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Bracing for Walking in Parkinson's Disease

The safety and scientific validity of this study is the responsibility of the study sponsor and investigators. Listing a study does not mean it has been evaluated by the U.S. Federal Government. Read our disclaimer for details. Identifier: NCT03192046
Recruitment Status : Completed
First Posted : June 19, 2017
Last Update Posted : January 8, 2021
American Orthotic and Prosthetic Association
Information provided by (Responsible Party):
Staci Shearin, University of Texas Southwestern Medical Center

Brief Summary:
Parkinson disease (PD) is a progressive neurological disease that results in characteristic gait dysfunction. Gait problems include decreased velocity, decreased stride length, difficulty with initiation of gait, postural stability problems and alteration in joint kinematics.1 In this typically older patient population, these gait deviations affect their participation in household and community activities. The standard of care is currently focused on therapeutic exercise and cueing of various types (visual, auditory, verbal). Current interventions have not been demonstrated to markedly improve gait kinematics, so there is a need to identify interventions that could improve gait performance in this population. Lower extremity bracing is a common and well-established intervention for gait dysfunction with other populations, including stroke and brain injury. The braces allow for improved stability, sensory feedback, and consistent tactile cues to allow patients to have the best gait mechanics with each step. It is reasonable to hypothesize that appropriate bracing may have the potential to improve gait function and kinematics in PD since these patient often have gastroc-soleus weakness. Data from our early pilot studies indicates that bracing individuals with PD can positively impact their mobility. This includes improvements in velocity, step length, and dynamic balance. Additional data supported an upward trend in quality of life.

Condition or disease Intervention/treatment Phase
Gait Disorders, Neurologic Parkinson Disease Device: Carbon Fiber Ankle Foot Orthosis (AFO) Not Applicable

Detailed Description:
This is a randomized, repeated measures, matched group study. There will be two groups of participants, 8 participants per group, 35 participants total from time of initial enrollment in this study. Group one (G1) will receive bilateral custom braces and a standardized home walking/exercise program. Group two will receive the standardized walking/exercise program without any brace or AFO. Subjects will be randomized upon enrollment in the study. At the time of consent, random drawing from concealed envelopes with red, blue or green chips will be done to determine group assignment. Subjects will be recruited through the Clinical Center for Movement Disorders at UT Southwestern Medical Center where patients with PD receive routine evaluation and follow-up. Subjects will be followed for 6 months during this study and outcome measures will be collected 3 times over the course of the study. Subjects will be seen every 3 months for the duration of the study for testing as well as for other visits as noted in the table below. Participants will not need to have insurance benefits for initial physical therapy evaluation and for ankle braces. All subsequent visits to the Crowley gait lab for assessments and brace adjustment will be provided at no cost to the participants.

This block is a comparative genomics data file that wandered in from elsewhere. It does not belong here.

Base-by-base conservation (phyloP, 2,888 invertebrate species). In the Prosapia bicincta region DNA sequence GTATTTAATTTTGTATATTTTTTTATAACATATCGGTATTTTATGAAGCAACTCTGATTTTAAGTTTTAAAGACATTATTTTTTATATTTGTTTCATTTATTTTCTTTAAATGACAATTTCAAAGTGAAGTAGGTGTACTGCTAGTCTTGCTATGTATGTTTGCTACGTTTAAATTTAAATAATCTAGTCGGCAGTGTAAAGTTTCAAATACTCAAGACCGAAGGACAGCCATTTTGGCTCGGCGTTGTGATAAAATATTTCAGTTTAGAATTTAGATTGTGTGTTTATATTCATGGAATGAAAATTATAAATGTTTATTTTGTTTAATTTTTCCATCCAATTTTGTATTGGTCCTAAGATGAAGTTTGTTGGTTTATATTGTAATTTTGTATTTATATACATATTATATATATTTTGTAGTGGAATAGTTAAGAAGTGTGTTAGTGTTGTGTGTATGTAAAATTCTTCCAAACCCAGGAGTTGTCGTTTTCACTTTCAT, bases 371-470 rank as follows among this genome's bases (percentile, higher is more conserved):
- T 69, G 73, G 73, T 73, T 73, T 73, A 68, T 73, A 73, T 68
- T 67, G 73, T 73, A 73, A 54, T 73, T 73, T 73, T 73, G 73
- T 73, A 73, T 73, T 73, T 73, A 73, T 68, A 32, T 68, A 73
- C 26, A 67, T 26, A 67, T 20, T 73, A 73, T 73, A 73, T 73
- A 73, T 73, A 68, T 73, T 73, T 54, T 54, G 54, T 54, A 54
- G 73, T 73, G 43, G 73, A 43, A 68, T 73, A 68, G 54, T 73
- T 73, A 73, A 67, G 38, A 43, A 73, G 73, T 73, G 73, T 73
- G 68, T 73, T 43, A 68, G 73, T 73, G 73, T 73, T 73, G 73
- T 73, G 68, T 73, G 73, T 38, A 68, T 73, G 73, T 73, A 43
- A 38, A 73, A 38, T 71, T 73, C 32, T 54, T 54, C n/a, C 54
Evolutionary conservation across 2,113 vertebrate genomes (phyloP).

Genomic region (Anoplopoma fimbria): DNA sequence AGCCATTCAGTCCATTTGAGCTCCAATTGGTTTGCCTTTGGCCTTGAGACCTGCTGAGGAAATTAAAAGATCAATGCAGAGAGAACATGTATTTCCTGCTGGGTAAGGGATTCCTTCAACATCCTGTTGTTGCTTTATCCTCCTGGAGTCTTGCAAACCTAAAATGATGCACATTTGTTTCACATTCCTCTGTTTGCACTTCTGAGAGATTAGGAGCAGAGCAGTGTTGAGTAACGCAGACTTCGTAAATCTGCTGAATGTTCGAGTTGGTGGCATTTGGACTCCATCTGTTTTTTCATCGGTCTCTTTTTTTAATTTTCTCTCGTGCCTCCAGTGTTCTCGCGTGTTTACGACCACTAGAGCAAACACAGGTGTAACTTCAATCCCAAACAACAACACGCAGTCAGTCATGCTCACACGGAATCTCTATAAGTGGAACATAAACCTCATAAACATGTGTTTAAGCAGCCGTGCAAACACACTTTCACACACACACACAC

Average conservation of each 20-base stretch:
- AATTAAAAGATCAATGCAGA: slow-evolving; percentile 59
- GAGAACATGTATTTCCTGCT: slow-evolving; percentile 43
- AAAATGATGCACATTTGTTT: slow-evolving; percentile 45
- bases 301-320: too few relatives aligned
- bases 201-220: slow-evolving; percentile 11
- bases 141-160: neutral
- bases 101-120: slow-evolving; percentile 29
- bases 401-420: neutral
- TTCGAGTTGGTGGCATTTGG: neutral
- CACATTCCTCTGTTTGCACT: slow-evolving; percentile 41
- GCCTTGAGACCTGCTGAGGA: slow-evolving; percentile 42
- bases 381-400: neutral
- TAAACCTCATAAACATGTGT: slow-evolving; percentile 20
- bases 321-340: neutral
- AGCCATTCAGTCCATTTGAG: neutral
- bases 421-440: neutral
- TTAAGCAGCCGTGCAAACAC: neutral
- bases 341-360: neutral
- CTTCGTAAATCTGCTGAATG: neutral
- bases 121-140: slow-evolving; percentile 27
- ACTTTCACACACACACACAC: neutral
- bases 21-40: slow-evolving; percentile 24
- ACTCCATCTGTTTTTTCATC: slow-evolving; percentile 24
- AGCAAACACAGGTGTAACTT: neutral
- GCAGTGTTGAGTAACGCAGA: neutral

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Study Type : Interventional  (Clinical Trial)
Actual Enrollment : 10 participants
Allocation: Randomized
Intervention Model: Parallel Assignment
Intervention Model Description: This is a randomized, repeated measures, matched group study.
Masking: None (Open Label)
Primary Purpose: Treatment
Official Title: Impact of Carbon Fiber AFOs on Gait and Resulting Changes in Quality of Life Across Time in Persons With PD
Actual Study Start Date : September 2016
Actual Primary Completion Date : December 2020
Actual Study Completion Date : December 2020